Lies my vendor told me: Tech relationships gone wrong

IT-vendor relations often start out sweet and turn sour. Learn how to avoid a similar fate from these tales of woe.

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But the story doesn't end there. After leaving the county of his own accord in 2008 to start LifeBridge International, a service firm that designs travel programs for personal enrichment where he is now CTO, Prosser heard through back channels that executives at the outsourcer claimed that they had gotten him fired.

That kind of gossip, he says, was inappropriate. More important was the question of the company's competence. "I don't care who you are," Prosser says. "What matters is, can you get the job done?"

Vendor visibility obscured by the cloud

In this era of cloud computing, it can be tricky for IT buyers to figure out who they're really purchasing services from, and therefore who is ultimately responsible when things go wrong. The vendor from which customers buy a cloud service -- such as storage or email -- often is the customer of yet another cloud service supplying infrastructure for that service. Given all that, determining the cause of a problem can be difficult and frustrating for IT departments.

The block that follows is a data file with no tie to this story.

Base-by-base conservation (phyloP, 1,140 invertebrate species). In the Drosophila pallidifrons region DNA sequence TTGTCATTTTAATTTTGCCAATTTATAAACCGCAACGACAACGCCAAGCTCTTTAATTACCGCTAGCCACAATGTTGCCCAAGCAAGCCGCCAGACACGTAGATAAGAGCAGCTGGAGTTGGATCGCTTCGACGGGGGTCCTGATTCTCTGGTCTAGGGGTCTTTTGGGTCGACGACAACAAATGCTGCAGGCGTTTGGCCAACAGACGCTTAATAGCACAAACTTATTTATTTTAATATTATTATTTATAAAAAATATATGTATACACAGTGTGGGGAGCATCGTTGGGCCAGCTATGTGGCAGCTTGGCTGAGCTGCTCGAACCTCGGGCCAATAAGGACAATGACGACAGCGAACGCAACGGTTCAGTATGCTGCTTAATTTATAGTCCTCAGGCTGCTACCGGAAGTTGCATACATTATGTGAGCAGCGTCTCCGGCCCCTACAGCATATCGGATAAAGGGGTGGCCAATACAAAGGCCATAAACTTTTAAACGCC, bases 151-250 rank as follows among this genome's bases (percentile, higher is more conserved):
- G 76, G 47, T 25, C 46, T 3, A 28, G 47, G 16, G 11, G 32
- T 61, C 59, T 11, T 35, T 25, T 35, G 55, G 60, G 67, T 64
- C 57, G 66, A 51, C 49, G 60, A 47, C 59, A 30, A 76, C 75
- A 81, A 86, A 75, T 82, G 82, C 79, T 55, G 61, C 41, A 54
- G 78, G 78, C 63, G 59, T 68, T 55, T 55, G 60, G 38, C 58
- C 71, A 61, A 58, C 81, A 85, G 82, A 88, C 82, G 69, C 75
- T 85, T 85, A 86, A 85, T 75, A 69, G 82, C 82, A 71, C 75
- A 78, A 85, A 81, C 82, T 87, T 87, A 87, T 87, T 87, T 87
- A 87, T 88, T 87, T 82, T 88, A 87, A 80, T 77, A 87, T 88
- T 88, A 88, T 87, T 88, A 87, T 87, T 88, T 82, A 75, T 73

About a year ago, a cloud storage provider suggested to StenTel Transcription and Catuogno Court Reporting that the company buy its services both for internal use and to resell to Catuogno's reporting and transcription customers.

Catuogno already had some experience providing technology services to its customer base with an encrypted email offering and thought adding storage services would create a new line of business, says CIO Blake Martin.

"The demos looked slick, the vendor made great promises, and we thought we had done our due diligence," says Martin. "After deploying, we found out that the service was a lot less mature than we had thought. We had a lot of issues getting it properly configured. We felt a bit abandoned."

What's more, during the sales process, the cloud storage provider misrepresented the depth of its relationship with a second company, the one that actually developed the core technology behind the service. When Catuogno ran into trouble, the cloud company didn't have enough clout with the core vendor to bring about an effective resolution.

"It's not that they were unresponsive. It's that they couldn't address the problems themselves and they didn't have enough influence" with the core technology developer, Martin says.

Catuogno stayed with the service for about seven months before giving up, and the company is now regrouping to decide whether it wants to try using and reselling another cloud vendor's storage services.

The incident taught Martin to get a clear understanding upfront of what the vendor is providing itself and what its partners are bringing to the table. "The lesson we learned is to really understand and explore the relationship between who you're buying from and who provides what that vendor is selling," he says.

Garretson is a frequent Computerworld contributor from the Washington, D.C., area. She can be reached at

Copyright © 2011 IDG Communications, Inc.

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